Tim Monte Calvo stands at the beat-up piano, shuffling through pages of music he composed.
He settles on “The Timeline Chorus,” a scene-setting refrain. He hunches over, works it out on the keys, then leads the vocals:
“In this corner of the world … On this land, on this land.”
“Wait for the two,” he says, counting beats. Those trying out for Darrington’s play sing with him:
“Mountains, cedars, rivers all around
” On this land, on this land
“And it’s springtime, a long, long time ago.”
Playwright Will Weigler wants to hear the individual voices. It’s obvious some are too shy to sing. Weigler’s looking for courage more than for singing ability. He puts 15-year-old Paden Newberry on the spot.
Paden tries, but it’s barely more than a mumble. “Thank you. Thank you, that was lovely,” Weigler says. Others take their turn.
Jessica Ward, 12, says she has a song. “I don’t want to sing it,” she adds. Weigler tries coaxing the song out of her. Paden breaks the standoff. He announces, “I’ll sing a song for you,” and delivers an assertive rendition of “Keep on Rockin’ in the Free World.”
“All right!” Weigler booms.
It’s the starting that’s the hard part.
You might think a fella would get rattled by such a shaky start, but you wouldn’t know it looking at Weigler.
Here he had spent six months of his life living off his savings in a shack in Darrington. He sponged up the culture, fascinated by the Tarheel loggers and the Sauk-Suiattle Tribe.
They didn’t always get along, but to Weigler they seemed to have a bunch in common. So he wrote a play called “Common Wealth” to help them tell their stories.
An early scene shows young Nels Bruseth in 1898. A frontier Renaissance man, Bruseth was renowned as a woodsman and artist. A Darrington boy, he grew up speaking Norwegian at home, English at school and Lushootseed with his young Sauk-Suiattle friends.
Jake Lovell, 11, another Darrington boy, is playing Bruseth. Weigler’s script requires him to speak Norwegian, English and Lushootseed.
“You may not have to do much of a Norwegian accent,” Weigler says, “Har dee var dee her – that’s the Flintstones version.”
Jake shows a knack for the more understated twang.
Lora Pennington joins the rehearsal in the tribe’s longhouse. Pennington, of the Upper Skagit Tribe, and Katherine Joseph, the Sauk-Suiattle’s eldest member, translated the Lushootseed parts of Weigler’s script.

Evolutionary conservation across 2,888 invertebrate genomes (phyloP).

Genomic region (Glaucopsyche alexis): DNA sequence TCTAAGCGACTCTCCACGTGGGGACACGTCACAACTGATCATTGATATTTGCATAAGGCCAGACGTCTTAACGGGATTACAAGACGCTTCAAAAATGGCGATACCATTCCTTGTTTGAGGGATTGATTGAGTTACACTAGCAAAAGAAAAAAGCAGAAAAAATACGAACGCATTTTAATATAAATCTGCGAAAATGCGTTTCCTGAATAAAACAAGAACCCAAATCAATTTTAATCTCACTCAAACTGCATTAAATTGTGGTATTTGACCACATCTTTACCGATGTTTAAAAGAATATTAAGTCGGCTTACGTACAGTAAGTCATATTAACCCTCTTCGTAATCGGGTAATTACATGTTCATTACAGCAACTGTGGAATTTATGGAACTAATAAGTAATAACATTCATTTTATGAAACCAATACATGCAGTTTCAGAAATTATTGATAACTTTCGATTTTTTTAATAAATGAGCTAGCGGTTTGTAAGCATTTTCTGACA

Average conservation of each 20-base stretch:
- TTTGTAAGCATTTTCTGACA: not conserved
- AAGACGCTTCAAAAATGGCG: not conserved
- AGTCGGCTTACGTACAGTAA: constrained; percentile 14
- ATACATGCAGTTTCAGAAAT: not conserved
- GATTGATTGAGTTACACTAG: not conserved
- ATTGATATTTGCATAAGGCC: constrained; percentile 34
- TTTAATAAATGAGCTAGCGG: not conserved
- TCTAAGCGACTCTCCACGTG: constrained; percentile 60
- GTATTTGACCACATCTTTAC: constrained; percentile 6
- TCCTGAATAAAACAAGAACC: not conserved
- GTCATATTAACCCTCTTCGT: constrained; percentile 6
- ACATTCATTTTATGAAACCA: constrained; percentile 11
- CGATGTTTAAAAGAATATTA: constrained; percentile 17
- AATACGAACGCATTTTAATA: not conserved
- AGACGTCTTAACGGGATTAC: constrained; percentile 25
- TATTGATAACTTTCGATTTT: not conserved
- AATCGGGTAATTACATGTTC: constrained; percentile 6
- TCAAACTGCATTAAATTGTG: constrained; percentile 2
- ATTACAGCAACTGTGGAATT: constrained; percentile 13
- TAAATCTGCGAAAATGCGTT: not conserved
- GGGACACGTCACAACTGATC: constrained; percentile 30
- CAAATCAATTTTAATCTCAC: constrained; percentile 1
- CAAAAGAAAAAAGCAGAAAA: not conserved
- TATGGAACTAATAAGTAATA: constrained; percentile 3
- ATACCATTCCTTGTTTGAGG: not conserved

Pennington works with Jake; with Forrest Thompson, 9, who plays one of Bruseth’s young white friends; and with David Harris, 13, a Sauk-Suiattle Tribe member who plays one of Bruseth’s Indian friends.
“Lushootseed isn’t as hard as you think it is,” she says to the boys. “It’s like hacking a goober in your throat.
“You’ll spit. You’ll clear your throat. You just say, ‘Excuse me.’”
There’s still much to do, lines to run and songs to learn. People can’t always make rehearsals. There’s the first day for razor clams, spring break, the trout opener, Little League and Mother’s Day.
Weigler can’t rest between rehearsals. He needs salmon heads, an electrician, stumps, a tent, a stage, umbrellas, the big finale, Christmas lights, some sleep, perhaps a peanut butter and jelly sandwich, definitely plywood, ladders and a main character or two.
And he really needs a Harold Engles.
He tracks down a drama club trunk at the high school rumored to have lights.
“I feel like Geraldo Rivera,” he jokes.
High school fixture Beryl Mauldin unlocks the trunk: Inside are several Fresnel lights.
He sweet-talks the senior center quilters into sewing costumes meant to resemble strips of cedar bark.
With three weeks to go, the play seems to turn a corner during song rehearsals at Darrington United Methodist Church. A group of men and teenage boys playing loggers stands in a tight oval near the piano. A few bars of “The Timber Bowl Song,” and the room jumps to life.
The men catch the song’s wild-blue-yonder spirit – corny, yet confident. Many can’t seem to help but close a fist and sweep it forward as they sing, rat-a-tat, of chokers, fallers, buckers, whistle punks and loaders.
No voice booms more than Merle McCaulley’s bass, which might even call a Sasquatch home for dinner.
One night an elderly couple walk into the church. The men sing:
“Then the buckers come along and make logs out of the trees.
“The choker men wrap the riggin’ around ‘em by twos and by threes …”
Weigler introduces the guests: Earl and Laverne Hayter.
It turns out that Earl Hayter, 86, who wrote the song, is still alive. People in town had lost track of him after he moved to Edmonds years before.
Merle McCaulley is eager to talk to Hayter. He tells him that he worked as a choker setter with his brother, Charlton Hayter.
“I would’ve known you were Charlton’s brother,” McCaulley says. “There wouldn’t have been a doubt.”
Charlton Hayter helped change his life. “Actually, that boy led me to the Lord,” McCaulley said. “It’s true.”
It seems things are coming together.
Except for Harold Engles. You can’t have a play about Darrington without its late, legendary Forest Service ranger and climber.
Weigler has Engles’ voice on tape, his exact words. He even has the ranger’s favorite hat and coat. It’s everything an actor needs.
Now he just needs a Harold Engles to show up before showtime.